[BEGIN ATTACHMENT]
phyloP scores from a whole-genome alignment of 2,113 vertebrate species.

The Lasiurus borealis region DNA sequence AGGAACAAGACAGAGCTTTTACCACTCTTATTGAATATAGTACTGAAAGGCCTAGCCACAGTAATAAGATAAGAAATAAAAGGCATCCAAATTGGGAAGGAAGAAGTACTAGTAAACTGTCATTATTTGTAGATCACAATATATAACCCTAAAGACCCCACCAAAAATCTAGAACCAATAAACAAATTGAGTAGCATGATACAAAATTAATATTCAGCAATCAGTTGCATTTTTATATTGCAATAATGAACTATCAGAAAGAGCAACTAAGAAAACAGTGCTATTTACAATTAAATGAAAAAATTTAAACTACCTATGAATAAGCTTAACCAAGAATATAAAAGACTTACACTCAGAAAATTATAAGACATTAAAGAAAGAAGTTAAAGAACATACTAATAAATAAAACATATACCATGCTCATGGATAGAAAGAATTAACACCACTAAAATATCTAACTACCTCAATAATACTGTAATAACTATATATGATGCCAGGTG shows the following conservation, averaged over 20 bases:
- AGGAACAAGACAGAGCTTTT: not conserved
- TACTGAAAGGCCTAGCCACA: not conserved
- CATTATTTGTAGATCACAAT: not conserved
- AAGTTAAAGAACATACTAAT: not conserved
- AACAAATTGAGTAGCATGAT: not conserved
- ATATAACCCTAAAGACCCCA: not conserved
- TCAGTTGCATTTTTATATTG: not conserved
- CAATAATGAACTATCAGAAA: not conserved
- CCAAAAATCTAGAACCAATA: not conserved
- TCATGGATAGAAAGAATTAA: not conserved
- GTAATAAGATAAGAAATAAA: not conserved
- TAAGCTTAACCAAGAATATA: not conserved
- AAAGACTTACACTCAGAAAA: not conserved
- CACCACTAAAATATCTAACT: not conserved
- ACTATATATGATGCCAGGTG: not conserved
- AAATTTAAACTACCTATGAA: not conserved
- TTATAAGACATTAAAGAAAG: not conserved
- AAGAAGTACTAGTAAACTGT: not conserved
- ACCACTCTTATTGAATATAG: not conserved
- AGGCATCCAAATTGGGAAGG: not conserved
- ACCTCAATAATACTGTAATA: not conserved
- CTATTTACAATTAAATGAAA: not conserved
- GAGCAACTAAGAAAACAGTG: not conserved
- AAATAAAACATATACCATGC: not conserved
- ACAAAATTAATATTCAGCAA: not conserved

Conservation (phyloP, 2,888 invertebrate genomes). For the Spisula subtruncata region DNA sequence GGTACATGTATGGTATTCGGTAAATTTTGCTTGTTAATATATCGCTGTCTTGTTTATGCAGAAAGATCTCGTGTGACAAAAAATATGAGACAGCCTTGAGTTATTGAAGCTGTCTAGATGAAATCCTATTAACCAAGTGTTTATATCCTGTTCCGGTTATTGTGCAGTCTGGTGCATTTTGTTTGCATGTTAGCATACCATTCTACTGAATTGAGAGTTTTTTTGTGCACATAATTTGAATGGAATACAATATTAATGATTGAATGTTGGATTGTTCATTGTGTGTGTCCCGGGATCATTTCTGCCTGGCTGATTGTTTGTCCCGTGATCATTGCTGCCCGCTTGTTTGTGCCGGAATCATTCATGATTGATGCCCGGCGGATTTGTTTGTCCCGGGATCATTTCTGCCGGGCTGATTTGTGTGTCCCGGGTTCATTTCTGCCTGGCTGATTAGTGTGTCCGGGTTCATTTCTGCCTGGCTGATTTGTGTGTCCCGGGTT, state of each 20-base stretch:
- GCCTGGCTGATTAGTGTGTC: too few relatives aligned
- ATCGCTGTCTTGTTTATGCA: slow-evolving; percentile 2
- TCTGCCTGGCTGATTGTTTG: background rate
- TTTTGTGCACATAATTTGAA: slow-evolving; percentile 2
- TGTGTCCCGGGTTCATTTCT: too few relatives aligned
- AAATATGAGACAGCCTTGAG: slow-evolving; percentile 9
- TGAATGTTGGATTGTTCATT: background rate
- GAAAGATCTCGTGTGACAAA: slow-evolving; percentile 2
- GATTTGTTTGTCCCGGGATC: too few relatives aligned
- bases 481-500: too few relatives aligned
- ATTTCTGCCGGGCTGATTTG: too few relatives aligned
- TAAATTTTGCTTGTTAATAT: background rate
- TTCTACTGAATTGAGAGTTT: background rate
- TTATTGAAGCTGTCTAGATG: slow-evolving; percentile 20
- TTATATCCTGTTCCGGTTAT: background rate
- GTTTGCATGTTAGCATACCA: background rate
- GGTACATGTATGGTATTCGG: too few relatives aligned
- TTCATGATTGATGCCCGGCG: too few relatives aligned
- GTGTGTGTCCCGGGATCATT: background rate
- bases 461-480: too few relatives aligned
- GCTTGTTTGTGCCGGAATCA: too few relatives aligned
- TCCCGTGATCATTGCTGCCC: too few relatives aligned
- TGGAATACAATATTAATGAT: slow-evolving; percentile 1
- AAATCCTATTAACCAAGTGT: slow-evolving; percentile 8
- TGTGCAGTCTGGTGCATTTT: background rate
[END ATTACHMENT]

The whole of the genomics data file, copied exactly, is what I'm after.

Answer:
phyloP scores from a whole-genome alignment of 2,113 vertebrate species.

The Lasiurus borealis region DNA sequence AGGAACAAGACAGAGCTTTTACCACTCTTATTGAATATAGTACTGAAAGGCCTAGCCACAGTAATAAGATAAGAAATAAAAGGCATCCAAATTGGGAAGGAAGAAGTACTAGTAAACTGTCATTATTTGTAGATCACAATATATAACCCTAAAGACCCCACCAAAAATCTAGAACCAATAAACAAATTGAGTAGCATGATACAAAATTAATATTCAGCAATCAGTTGCATTTTTATATTGCAATAATGAACTATCAGAAAGAGCAACTAAGAAAACAGTGCTATTTACAATTAAATGAAAAAATTTAAACTACCTATGAATAAGCTTAACCAAGAATATAAAAGACTTACACTCAGAAAATTATAAGACATTAAAGAAAGAAGTTAAAGAACATACTAATAAATAAAACATATACCATGCTCATGGATAGAAAGAATTAACACCACTAAAATATCTAACTACCTCAATAATACTGTAATAACTATATATGATGCCAGGTG shows the following conservation, averaged over 20 bases:
- AGGAACAAGACAGAGCTTTT: not conserved
- TACTGAAAGGCCTAGCCACA: not conserved
- CATTATTTGTAGATCACAAT: not conserved
- AAGTTAAAGAACATACTAAT: not conserved
- AACAAATTGAGTAGCATGAT: not conserved
- ATATAACCCTAAAGACCCCA: not conserved
- TCAGTTGCATTTTTATATTG: not conserved
- CAATAATGAACTATCAGAAA: not conserved
- CCAAAAATCTAGAACCAATA: not conserved
- TCATGGATAGAAAGAATTAA: not conserved
- GTAATAAGATAAGAAATAAA: not conserved
- TAAGCTTAACCAAGAATATA: not conserved
- AAAGACTTACACTCAGAAAA: not conserved
- CACCACTAAAATATCTAACT: not conserved
- ACTATATATGATGCCAGGTG: not conserved
- AAATTTAAACTACCTATGAA: not conserved
- TTATAAGACATTAAAGAAAG: not conserved
- AAGAAGTACTAGTAAACTGT: not conserved
- ACCACTCTTATTGAATATAG: not conserved
- AGGCATCCAAATTGGGAAGG: not conserved
- ACCTCAATAATACTGTAATA: not conserved
- CTATTTACAATTAAATGAAA: not conserved
- GAGCAACTAAGAAAACAGTG: not conserved
- AAATAAAACATATACCATGC: not conserved
- ACAAAATTAATATTCAGCAA: not conserved

Conservation (phyloP, 2,888 invertebrate genomes). For the Spisula subtruncata region DNA sequence GGTACATGTATGGTATTCGGTAAATTTTGCTTGTTAATATATCGCTGTCTTGTTTATGCAGAAAGATCTCGTGTGACAAAAAATATGAGACAGCCTTGAGTTATTGAAGCTGTCTAGATGAAATCCTATTAACCAAGTGTTTATATCCTGTTCCGGTTATTGTGCAGTCTGGTGCATTTTGTTTGCATGTTAGCATACCATTCTACTGAATTGAGAGTTTTTTTGTGCACATAATTTGAATGGAATACAATATTAATGATTGAATGTTGGATTGTTCATTGTGTGTGTCCCGGGATCATTTCTGCCTGGCTGATTGTTTGTCCCGTGATCATTGCTGCCCGCTTGTTTGTGCCGGAATCATTCATGATTGATGCCCGGCGGATTTGTTTGTCCCGGGATCATTTCTGCCGGGCTGATTTGTGTGTCCCGGGTTCATTTCTGCCTGGCTGATTAGTGTGTCCGGGTTCATTTCTGCCTGGCTGATTTGTGTGTCCCGGGTT, state of each 20-base stretch:
- GCCTGGCTGATTAGTGTGTC: too few relatives aligned
- ATCGCTGTCTTGTTTATGCA: slow-evolving; percentile 2
- TCTGCCTGGCTGATTGTTTG: background rate
- TTTTGTGCACATAATTTGAA: slow-evolving; percentile 2
- TGTGTCCCGGGTTCATTTCT: too few relatives aligned
- AAATATGAGACAGCCTTGAG: slow-evolving; percentile 9
- TGAATGTTGGATTGTTCATT: background rate
- GAAAGATCTCGTGTGACAAA: slow-evolving; percentile 2
- GATTTGTTTGTCCCGGGATC: too few relatives aligned
- bases 481-500: too few relatives aligned
- ATTTCTGCCGGGCTGATTTG: too few relatives aligned
- TAAATTTTGCTTGTTAATAT: background rate
- TTCTACTGAATTGAGAGTTT: background rate
- TTATTGAAGCTGTCTAGATG: slow-evolving; percentile 20
- TTATATCCTGTTCCGGTTAT: background rate
- GTTTGCATGTTAGCATACCA: background rate
- GGTACATGTATGGTATTCGG: too few relatives aligned
- TTCATGATTGATGCCCGGCG: too few relatives aligned
- GTGTGTGTCCCGGGATCATT: background rate
- bases 461-480: too few relatives aligned
- GCTTGTTTGTGCCGGAATCA: too few relatives aligned
- TCCCGTGATCATTGCTGCCC: too few relatives aligned
- TGGAATACAATATTAATGAT: slow-evolving; percentile 1
- AAATCCTATTAACCAAGTGT: slow-evolving; percentile 8
- TGTGCAGTCTGGTGCATTTT: background rate